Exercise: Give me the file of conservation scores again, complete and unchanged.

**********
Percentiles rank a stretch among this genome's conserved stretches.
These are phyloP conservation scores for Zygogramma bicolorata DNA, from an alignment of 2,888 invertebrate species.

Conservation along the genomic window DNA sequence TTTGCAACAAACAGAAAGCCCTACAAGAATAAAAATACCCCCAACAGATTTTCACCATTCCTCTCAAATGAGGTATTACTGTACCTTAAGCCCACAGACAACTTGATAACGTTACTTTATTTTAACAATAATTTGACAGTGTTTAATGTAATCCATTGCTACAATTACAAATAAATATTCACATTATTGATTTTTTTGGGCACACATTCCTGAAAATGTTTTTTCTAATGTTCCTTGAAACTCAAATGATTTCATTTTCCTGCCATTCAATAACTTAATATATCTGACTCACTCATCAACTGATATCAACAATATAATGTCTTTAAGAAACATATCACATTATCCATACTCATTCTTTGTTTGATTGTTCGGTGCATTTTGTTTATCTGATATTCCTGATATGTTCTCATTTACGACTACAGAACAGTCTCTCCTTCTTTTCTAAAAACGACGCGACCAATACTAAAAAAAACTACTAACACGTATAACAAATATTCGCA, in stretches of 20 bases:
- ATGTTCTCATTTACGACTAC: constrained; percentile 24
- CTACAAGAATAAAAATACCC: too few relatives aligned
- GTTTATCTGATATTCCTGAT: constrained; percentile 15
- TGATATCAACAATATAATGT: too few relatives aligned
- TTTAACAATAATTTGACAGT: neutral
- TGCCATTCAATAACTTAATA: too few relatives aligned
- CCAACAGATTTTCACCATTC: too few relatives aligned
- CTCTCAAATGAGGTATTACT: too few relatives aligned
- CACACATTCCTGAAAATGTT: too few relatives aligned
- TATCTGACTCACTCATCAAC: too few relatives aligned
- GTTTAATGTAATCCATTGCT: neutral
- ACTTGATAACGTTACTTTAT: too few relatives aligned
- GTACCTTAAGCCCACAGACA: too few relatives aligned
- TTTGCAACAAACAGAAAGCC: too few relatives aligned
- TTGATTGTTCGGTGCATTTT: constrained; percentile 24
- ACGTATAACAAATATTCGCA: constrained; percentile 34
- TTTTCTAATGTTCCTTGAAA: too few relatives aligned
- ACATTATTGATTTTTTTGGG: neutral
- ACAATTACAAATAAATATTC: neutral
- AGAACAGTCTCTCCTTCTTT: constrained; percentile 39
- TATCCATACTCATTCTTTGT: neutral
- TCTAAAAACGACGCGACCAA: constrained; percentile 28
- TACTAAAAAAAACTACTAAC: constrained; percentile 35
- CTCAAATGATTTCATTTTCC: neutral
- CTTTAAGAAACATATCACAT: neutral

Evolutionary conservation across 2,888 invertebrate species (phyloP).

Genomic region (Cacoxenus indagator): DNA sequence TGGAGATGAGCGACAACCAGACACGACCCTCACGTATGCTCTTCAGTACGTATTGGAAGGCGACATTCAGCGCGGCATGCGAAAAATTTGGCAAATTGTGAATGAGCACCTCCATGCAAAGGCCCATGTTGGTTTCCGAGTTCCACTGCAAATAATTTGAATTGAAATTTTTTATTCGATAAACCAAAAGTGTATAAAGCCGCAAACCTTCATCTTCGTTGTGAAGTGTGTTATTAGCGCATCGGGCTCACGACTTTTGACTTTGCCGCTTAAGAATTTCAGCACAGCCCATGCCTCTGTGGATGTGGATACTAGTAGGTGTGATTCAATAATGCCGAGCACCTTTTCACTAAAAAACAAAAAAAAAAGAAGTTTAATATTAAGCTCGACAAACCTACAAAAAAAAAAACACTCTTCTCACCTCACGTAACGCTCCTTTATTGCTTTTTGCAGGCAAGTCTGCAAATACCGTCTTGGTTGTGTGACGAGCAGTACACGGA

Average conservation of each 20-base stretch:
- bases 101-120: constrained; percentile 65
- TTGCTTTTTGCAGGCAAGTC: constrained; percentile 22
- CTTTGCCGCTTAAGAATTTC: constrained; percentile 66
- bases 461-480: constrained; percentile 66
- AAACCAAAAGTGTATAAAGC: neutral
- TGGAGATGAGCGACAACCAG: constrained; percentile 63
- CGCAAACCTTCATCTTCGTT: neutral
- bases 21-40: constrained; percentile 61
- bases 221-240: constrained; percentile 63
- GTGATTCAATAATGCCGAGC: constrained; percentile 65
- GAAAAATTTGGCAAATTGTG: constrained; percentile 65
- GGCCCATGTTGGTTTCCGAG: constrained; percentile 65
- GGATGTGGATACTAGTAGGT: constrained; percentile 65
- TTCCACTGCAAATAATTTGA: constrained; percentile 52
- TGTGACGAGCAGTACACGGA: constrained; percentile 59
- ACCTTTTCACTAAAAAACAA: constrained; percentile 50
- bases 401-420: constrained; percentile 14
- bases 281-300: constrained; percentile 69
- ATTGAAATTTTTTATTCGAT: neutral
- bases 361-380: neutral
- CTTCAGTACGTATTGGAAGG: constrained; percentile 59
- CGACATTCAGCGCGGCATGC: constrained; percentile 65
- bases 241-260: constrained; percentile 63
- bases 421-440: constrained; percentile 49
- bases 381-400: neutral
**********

Percentiles rank a stretch among this genome's conserved stretches.
These are phyloP conservation scores for Zygogramma bicolorata DNA, from an alignment of 2,888 invertebrate species.

Conservation along the genomic window DNA sequence TTTGCAACAAACAGAAAGCCCTACAAGAATAAAAATACCCCCAACAGATTTTCACCATTCCTCTCAAATGAGGTATTACTGTACCTTAAGCCCACAGACAACTTGATAACGTTACTTTATTTTAACAATAATTTGACAGTGTTTAATGTAATCCATTGCTACAATTACAAATAAATATTCACATTATTGATTTTTTTGGGCACACATTCCTGAAAATGTTTTTTCTAATGTTCCTTGAAACTCAAATGATTTCATTTTCCTGCCATTCAATAACTTAATATATCTGACTCACTCATCAACTGATATCAACAATATAATGTCTTTAAGAAACATATCACATTATCCATACTCATTCTTTGTTTGATTGTTCGGTGCATTTTGTTTATCTGATATTCCTGATATGTTCTCATTTACGACTACAGAACAGTCTCTCCTTCTTTTCTAAAAACGACGCGACCAATACTAAAAAAAACTACTAACACGTATAACAAATATTCGCA, in stretches of 20 bases:
- ATGTTCTCATTTACGACTAC: constrained; percentile 24
- CTACAAGAATAAAAATACCC: too few relatives aligned
- GTTTATCTGATATTCCTGAT: constrained; percentile 15
- TGATATCAACAATATAATGT: too few relatives aligned
- TTTAACAATAATTTGACAGT: neutral
- TGCCATTCAATAACTTAATA: too few relatives aligned
- CCAACAGATTTTCACCATTC: too few relatives aligned
- CTCTCAAATGAGGTATTACT: too few relatives aligned
- CACACATTCCTGAAAATGTT: too few relatives aligned
- TATCTGACTCACTCATCAAC: too few relatives aligned
- GTTTAATGTAATCCATTGCT: neutral
- ACTTGATAACGTTACTTTAT: too few relatives aligned
- GTACCTTAAGCCCACAGACA: too few relatives aligned
- TTTGCAACAAACAGAAAGCC: too few relatives aligned
- TTGATTGTTCGGTGCATTTT: constrained; percentile 24
- ACGTATAACAAATATTCGCA: constrained; percentile 34
- TTTTCTAATGTTCCTTGAAA: too few relatives aligned
- ACATTATTGATTTTTTTGGG: neutral
- ACAATTACAAATAAATATTC: neutral
- AGAACAGTCTCTCCTTCTTT: constrained; percentile 39
- TATCCATACTCATTCTTTGT: neutral
- TCTAAAAACGACGCGACCAA: constrained; percentile 28
- TACTAAAAAAAACTACTAAC: constrained; percentile 35
- CTCAAATGATTTCATTTTCC: neutral
- CTTTAAGAAACATATCACAT: neutral

Evolutionary conservation across 2,888 invertebrate species (phyloP).

Genomic region (Cacoxenus indagator): DNA sequence TGGAGATGAGCGACAACCAGACACGACCCTCACGTATGCTCTTCAGTACGTATTGGAAGGCGACATTCAGCGCGGCATGCGAAAAATTTGGCAAATTGTGAATGAGCACCTCCATGCAAAGGCCCATGTTGGTTTCCGAGTTCCACTGCAAATAATTTGAATTGAAATTTTTTATTCGATAAACCAAAAGTGTATAAAGCCGCAAACCTTCATCTTCGTTGTGAAGTGTGTTATTAGCGCATCGGGCTCACGACTTTTGACTTTGCCGCTTAAGAATTTCAGCACAGCCCATGCCTCTGTGGATGTGGATACTAGTAGGTGTGATTCAATAATGCCGAGCACCTTTTCACTAAAAAACAAAAAAAAAAGAAGTTTAATATTAAGCTCGACAAACCTACAAAAAAAAAAACACTCTTCTCACCTCACGTAACGCTCCTTTATTGCTTTTTGCAGGCAAGTCTGCAAATACCGTCTTGGTTGTGTGACGAGCAGTACACGGA

Average conservation of each 20-base stretch:
- bases 101-120: constrained; percentile 65
- TTGCTTTTTGCAGGCAAGTC: constrained; percentile 22
- CTTTGCCGCTTAAGAATTTC: constrained; percentile 66
- bases 461-480: constrained; percentile 66
- AAACCAAAAGTGTATAAAGC: neutral
- TGGAGATGAGCGACAACCAG: constrained; percentile 63
- CGCAAACCTTCATCTTCGTT: neutral
- bases 21-40: constrained; percentile 61
- bases 221-240: constrained; percentile 63
- GTGATTCAATAATGCCGAGC: constrained; percentile 65
- GAAAAATTTGGCAAATTGTG: constrained; percentile 65
- GGCCCATGTTGGTTTCCGAG: constrained; percentile 65
- GGATGTGGATACTAGTAGGT: constrained; percentile 65
- TTCCACTGCAAATAATTTGA: constrained; percentile 52
- TGTGACGAGCAGTACACGGA: constrained; percentile 59
- ACCTTTTCACTAAAAAACAA: constrained; percentile 50
- bases 401-420: constrained; percentile 14
- bases 281-300: constrained; percentile 69
- ATTGAAATTTTTTATTCGAT: neutral
- bases 361-380: neutral
- CTTCAGTACGTATTGGAAGG: constrained; percentile 59
- CGACATTCAGCGCGGCATGC: constrained; percentile 65
- bases 241-260: constrained; percentile 63
- bases 421-440: constrained; percentile 49
- bases 381-400: neutral